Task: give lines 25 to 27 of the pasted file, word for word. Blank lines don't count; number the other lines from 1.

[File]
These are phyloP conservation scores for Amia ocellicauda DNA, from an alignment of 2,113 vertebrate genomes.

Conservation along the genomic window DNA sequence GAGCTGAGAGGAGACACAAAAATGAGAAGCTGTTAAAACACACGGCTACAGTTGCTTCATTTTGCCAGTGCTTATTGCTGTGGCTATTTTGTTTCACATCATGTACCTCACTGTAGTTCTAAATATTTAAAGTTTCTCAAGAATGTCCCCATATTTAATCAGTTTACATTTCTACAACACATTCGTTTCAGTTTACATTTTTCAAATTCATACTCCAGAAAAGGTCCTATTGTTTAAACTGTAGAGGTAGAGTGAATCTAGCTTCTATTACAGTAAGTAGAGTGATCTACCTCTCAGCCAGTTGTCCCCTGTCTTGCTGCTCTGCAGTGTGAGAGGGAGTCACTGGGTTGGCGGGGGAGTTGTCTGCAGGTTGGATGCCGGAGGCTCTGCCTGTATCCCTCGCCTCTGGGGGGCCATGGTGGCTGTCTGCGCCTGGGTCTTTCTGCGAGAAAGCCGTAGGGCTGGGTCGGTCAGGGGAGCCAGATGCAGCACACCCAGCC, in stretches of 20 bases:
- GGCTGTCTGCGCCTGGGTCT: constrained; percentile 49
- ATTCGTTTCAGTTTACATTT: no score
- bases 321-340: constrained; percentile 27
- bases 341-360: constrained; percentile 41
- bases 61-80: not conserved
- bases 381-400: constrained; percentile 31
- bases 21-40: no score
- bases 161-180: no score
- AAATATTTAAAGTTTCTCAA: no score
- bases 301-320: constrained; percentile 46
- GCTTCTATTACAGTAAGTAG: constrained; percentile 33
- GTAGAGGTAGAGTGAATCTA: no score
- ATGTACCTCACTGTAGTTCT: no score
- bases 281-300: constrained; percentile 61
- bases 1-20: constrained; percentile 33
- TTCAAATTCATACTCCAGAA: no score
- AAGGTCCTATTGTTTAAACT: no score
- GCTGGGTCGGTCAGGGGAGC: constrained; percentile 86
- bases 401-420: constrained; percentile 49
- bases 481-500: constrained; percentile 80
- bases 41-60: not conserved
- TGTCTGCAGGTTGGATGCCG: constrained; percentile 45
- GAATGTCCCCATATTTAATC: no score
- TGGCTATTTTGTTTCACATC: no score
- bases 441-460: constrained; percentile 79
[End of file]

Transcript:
- GAATGTCCCCATATTTAATC: no score
- TGGCTATTTTGTTTCACATC: no score
- bases 441-460: constrained; percentile 79